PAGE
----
Speaking to CBNC at the World Economic Forum in Davos yesterday, US President Trump reiterated his view that the original Trans-Pacific Partnership Agreement (TPPA) was a “horrible deal”, but said “I would do TPP if we were able to make a substantially better deal”.
University of Auckland law professor Jane Kelsey has called on the New Zealand government for a watertight commitment that it “would never negotiate US re-entry and hence re-activate the suspended items in the TPPA – let alone make further concessions to help Trump ‘Make American Great Again’, which could only come at New Zealand’s expense.”
Trump’s latest position contradicts the adamant statement from USTR Robert Lighthizer last year that the US would never re-join the TPPA, following its withdrawal last January.
Professor Kelsey points out that “US re-entry has always been the end game for the revival of the TPPA as the TPPA-11. That’s why they are suspending rather than removing some of the most toxic provisions that the US demanded in the original negotiations.”
“Trump’s tantalising musings pose a quandary for the government. They will be desperate to re-engage the US. But Labour, and now Winston Peters, are spinning the TPPA-11 as a fundamentally different and nicer deal. Trump’s statement has exposed the reality that the TPPA-11 is a Trojan Horse for something even worse that the original agreement.”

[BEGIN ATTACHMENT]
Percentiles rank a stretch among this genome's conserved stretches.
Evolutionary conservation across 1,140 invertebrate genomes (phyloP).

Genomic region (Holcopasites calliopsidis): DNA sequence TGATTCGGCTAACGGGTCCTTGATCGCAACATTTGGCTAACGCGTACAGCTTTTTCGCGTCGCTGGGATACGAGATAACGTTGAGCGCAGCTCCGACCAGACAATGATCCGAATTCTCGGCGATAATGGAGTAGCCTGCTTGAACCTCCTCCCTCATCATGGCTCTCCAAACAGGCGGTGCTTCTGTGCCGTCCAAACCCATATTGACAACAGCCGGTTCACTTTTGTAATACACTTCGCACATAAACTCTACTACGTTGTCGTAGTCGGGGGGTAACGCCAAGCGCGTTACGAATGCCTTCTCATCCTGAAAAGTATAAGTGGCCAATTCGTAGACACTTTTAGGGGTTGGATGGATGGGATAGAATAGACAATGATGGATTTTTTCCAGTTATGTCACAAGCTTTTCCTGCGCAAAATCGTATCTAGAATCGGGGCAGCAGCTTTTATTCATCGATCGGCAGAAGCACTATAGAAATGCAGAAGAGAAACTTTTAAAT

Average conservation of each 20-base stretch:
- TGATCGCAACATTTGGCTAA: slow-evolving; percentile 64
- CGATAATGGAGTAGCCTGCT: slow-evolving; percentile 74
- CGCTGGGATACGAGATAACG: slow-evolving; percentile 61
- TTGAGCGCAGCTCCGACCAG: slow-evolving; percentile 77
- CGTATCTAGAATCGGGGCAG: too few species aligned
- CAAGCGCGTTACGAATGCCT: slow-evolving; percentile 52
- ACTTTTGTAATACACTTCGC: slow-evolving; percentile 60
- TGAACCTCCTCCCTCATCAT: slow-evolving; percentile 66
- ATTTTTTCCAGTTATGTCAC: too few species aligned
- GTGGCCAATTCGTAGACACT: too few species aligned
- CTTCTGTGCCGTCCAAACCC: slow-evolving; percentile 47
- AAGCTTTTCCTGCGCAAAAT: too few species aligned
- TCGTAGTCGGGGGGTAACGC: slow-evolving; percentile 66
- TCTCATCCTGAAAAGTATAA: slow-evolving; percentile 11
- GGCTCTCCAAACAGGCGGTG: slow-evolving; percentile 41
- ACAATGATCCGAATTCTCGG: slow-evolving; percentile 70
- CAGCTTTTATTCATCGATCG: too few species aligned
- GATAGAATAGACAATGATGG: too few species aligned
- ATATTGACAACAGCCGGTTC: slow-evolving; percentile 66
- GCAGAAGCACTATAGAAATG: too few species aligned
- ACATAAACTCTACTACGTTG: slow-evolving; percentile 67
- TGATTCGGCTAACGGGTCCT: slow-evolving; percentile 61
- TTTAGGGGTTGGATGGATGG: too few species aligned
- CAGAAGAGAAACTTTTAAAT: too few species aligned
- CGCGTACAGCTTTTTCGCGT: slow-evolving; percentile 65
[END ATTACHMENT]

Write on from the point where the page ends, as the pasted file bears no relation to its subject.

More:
“Any riposte that the US would have to negotiate re-entry and secure consensus, so some of the suspended items might remain off the table, is nonsense.”
“We have to remember that President Obama could not get the original TPPA through the US Congress. Even more concessions would have been demanded before the US certified other countries’ compliance with their TPPA obligations”, Professor Kelsey said.
“Trump has made it clear that the US is not going to be satisfied with the old deal and merely reactivating the suspended items”.
Professor Kelsey predicts a whole new raft of demands, including for Big Pharma, Big Tech and Wall Street, given that Trump has abandoned his campaign criticisms of corporate America.
“New Zealand could forget about new market access commitments Obama made as well’.